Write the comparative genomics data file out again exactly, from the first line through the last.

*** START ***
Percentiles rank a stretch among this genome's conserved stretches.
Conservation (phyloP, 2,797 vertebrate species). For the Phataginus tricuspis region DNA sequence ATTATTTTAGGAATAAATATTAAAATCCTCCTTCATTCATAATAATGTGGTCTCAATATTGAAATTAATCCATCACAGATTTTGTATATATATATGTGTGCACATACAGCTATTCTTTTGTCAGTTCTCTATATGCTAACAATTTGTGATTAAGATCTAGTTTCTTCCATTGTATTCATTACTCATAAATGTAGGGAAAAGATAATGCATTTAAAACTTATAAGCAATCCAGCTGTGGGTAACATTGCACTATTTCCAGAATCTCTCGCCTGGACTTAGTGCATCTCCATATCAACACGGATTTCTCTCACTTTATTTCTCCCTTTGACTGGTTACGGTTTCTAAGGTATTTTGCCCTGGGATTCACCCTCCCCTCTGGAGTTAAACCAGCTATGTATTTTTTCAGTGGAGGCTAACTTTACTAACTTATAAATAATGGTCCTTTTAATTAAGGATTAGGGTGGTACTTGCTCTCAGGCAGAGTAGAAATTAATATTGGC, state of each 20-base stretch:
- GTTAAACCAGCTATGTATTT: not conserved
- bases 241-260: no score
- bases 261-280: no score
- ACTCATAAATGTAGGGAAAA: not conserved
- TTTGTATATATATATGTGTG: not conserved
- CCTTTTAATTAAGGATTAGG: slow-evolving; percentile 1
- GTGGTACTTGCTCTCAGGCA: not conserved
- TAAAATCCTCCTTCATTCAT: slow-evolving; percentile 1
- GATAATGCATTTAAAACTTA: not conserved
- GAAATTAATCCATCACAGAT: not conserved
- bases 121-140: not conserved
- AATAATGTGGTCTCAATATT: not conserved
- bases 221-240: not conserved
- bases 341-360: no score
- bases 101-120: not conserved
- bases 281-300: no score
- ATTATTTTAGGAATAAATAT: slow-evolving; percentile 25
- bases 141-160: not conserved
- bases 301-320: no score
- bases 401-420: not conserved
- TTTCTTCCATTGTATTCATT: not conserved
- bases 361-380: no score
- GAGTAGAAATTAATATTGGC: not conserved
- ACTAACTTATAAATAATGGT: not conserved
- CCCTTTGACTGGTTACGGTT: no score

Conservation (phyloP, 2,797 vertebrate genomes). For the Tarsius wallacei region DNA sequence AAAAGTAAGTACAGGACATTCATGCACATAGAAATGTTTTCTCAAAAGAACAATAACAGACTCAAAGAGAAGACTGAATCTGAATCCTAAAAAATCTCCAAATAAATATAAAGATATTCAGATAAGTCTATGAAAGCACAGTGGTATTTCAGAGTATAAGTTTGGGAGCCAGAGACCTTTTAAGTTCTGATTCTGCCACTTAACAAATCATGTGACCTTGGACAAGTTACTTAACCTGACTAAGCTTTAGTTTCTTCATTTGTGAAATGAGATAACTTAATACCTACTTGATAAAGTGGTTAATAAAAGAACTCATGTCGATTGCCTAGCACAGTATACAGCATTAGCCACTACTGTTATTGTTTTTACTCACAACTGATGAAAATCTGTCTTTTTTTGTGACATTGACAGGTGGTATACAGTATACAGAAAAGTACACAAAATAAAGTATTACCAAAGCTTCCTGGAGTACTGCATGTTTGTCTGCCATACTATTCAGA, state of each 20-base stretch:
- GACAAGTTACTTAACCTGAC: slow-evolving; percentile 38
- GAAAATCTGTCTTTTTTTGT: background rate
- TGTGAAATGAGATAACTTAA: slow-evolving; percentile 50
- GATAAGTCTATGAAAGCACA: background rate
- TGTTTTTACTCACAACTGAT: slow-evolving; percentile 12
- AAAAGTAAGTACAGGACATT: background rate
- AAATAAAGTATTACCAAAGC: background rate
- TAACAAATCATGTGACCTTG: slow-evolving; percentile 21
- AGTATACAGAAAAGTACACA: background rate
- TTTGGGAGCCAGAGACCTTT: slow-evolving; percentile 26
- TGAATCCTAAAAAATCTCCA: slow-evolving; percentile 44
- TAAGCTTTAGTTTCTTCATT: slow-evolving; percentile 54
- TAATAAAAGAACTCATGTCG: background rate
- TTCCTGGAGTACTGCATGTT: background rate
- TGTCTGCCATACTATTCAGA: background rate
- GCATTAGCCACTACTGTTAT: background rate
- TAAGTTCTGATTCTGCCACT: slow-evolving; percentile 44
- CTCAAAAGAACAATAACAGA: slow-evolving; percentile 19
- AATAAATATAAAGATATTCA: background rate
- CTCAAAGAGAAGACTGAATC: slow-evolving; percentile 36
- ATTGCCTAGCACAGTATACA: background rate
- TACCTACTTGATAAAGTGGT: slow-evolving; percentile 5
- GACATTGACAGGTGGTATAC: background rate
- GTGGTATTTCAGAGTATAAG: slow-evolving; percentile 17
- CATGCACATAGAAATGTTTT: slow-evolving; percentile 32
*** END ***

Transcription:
Percentiles rank a stretch among this genome's conserved stretches.
Conservation (phyloP, 2,797 vertebrate species). For the Phataginus tricuspis region DNA sequence ATTATTTTAGGAATAAATATTAAAATCCTCCTTCATTCATAATAATGTGGTCTCAATATTGAAATTAATCCATCACAGATTTTGTATATATATATGTGTGCACATACAGCTATTCTTTTGTCAGTTCTCTATATGCTAACAATTTGTGATTAAGATCTAGTTTCTTCCATTGTATTCATTACTCATAAATGTAGGGAAAAGATAATGCATTTAAAACTTATAAGCAATCCAGCTGTGGGTAACATTGCACTATTTCCAGAATCTCTCGCCTGGACTTAGTGCATCTCCATATCAACACGGATTTCTCTCACTTTATTTCTCCCTTTGACTGGTTACGGTTTCTAAGGTATTTTGCCCTGGGATTCACCCTCCCCTCTGGAGTTAAACCAGCTATGTATTTTTTCAGTGGAGGCTAACTTTACTAACTTATAAATAATGGTCCTTTTAATTAAGGATTAGGGTGGTACTTGCTCTCAGGCAGAGTAGAAATTAATATTGGC, state of each 20-base stretch:
- GTTAAACCAGCTATGTATTT: not conserved
- bases 241-260: no score
- bases 261-280: no score
- ACTCATAAATGTAGGGAAAA: not conserved
- TTTGTATATATATATGTGTG: not conserved
- CCTTTTAATTAAGGATTAGG: slow-evolving; percentile 1
- GTGGTACTTGCTCTCAGGCA: not conserved
- TAAAATCCTCCTTCATTCAT: slow-evolving; percentile 1
- GATAATGCATTTAAAACTTA: not conserved
- GAAATTAATCCATCACAGAT: not conserved
- bases 121-140: not conserved
- AATAATGTGGTCTCAATATT: not conserved
- bases 221-240: not conserved
- bases 341-360: no score
- bases 101-120: not conserved
- bases 281-300: no score
- ATTATTTTAGGAATAAATAT: slow-evolving; percentile 25
- bases 141-160: not conserved
- bases 301-320: no score
- bases 401-420: not conserved
- TTTCTTCCATTGTATTCATT: not conserved
- bases 361-380: no score
- GAGTAGAAATTAATATTGGC: not conserved
- ACTAACTTATAAATAATGGT: not conserved
- CCCTTTGACTGGTTACGGTT: no score

Conservation (phyloP, 2,797 vertebrate genomes). For the Tarsius wallacei region DNA sequence AAAAGTAAGTACAGGACATTCATGCACATAGAAATGTTTTCTCAAAAGAACAATAACAGACTCAAAGAGAAGACTGAATCTGAATCCTAAAAAATCTCCAAATAAATATAAAGATATTCAGATAAGTCTATGAAAGCACAGTGGTATTTCAGAGTATAAGTTTGGGAGCCAGAGACCTTTTAAGTTCTGATTCTGCCACTTAACAAATCATGTGACCTTGGACAAGTTACTTAACCTGACTAAGCTTTAGTTTCTTCATTTGTGAAATGAGATAACTTAATACCTACTTGATAAAGTGGTTAATAAAAGAACTCATGTCGATTGCCTAGCACAGTATACAGCATTAGCCACTACTGTTATTGTTTTTACTCACAACTGATGAAAATCTGTCTTTTTTTGTGACATTGACAGGTGGTATACAGTATACAGAAAAGTACACAAAATAAAGTATTACCAAAGCTTCCTGGAGTACTGCATGTTTGTCTGCCATACTATTCAGA, state of each 20-base stretch:
- GACAAGTTACTTAACCTGAC: slow-evolving; percentile 38
- GAAAATCTGTCTTTTTTTGT: background rate
- TGTGAAATGAGATAACTTAA: slow-evolving; percentile 50
- GATAAGTCTATGAAAGCACA: background rate
- TGTTTTTACTCACAACTGAT: slow-evolving; percentile 12
- AAAAGTAAGTACAGGACATT: background rate
- AAATAAAGTATTACCAAAGC: background rate
- TAACAAATCATGTGACCTTG: slow-evolving; percentile 21
- AGTATACAGAAAAGTACACA: background rate
- TTTGGGAGCCAGAGACCTTT: slow-evolving; percentile 26
- TGAATCCTAAAAAATCTCCA: slow-evolving; percentile 44
- TAAGCTTTAGTTTCTTCATT: slow-evolving; percentile 54
- TAATAAAAGAACTCATGTCG: background rate
- TTCCTGGAGTACTGCATGTT: background rate
- TGTCTGCCATACTATTCAGA: background rate
- GCATTAGCCACTACTGTTAT: background rate
- TAAGTTCTGATTCTGCCACT: slow-evolving; percentile 44
- CTCAAAAGAACAATAACAGA: slow-evolving; percentile 19
- AATAAATATAAAGATATTCA: background rate
- CTCAAAGAGAAGACTGAATC: slow-evolving; percentile 36
- ATTGCCTAGCACAGTATACA: background rate
- TACCTACTTGATAAAGTGGT: slow-evolving; percentile 5
- GACATTGACAGGTGGTATAC: background rate
- GTGGTATTTCAGAGTATAAG: slow-evolving; percentile 17
- CATGCACATAGAAATGTTTT: slow-evolving; percentile 32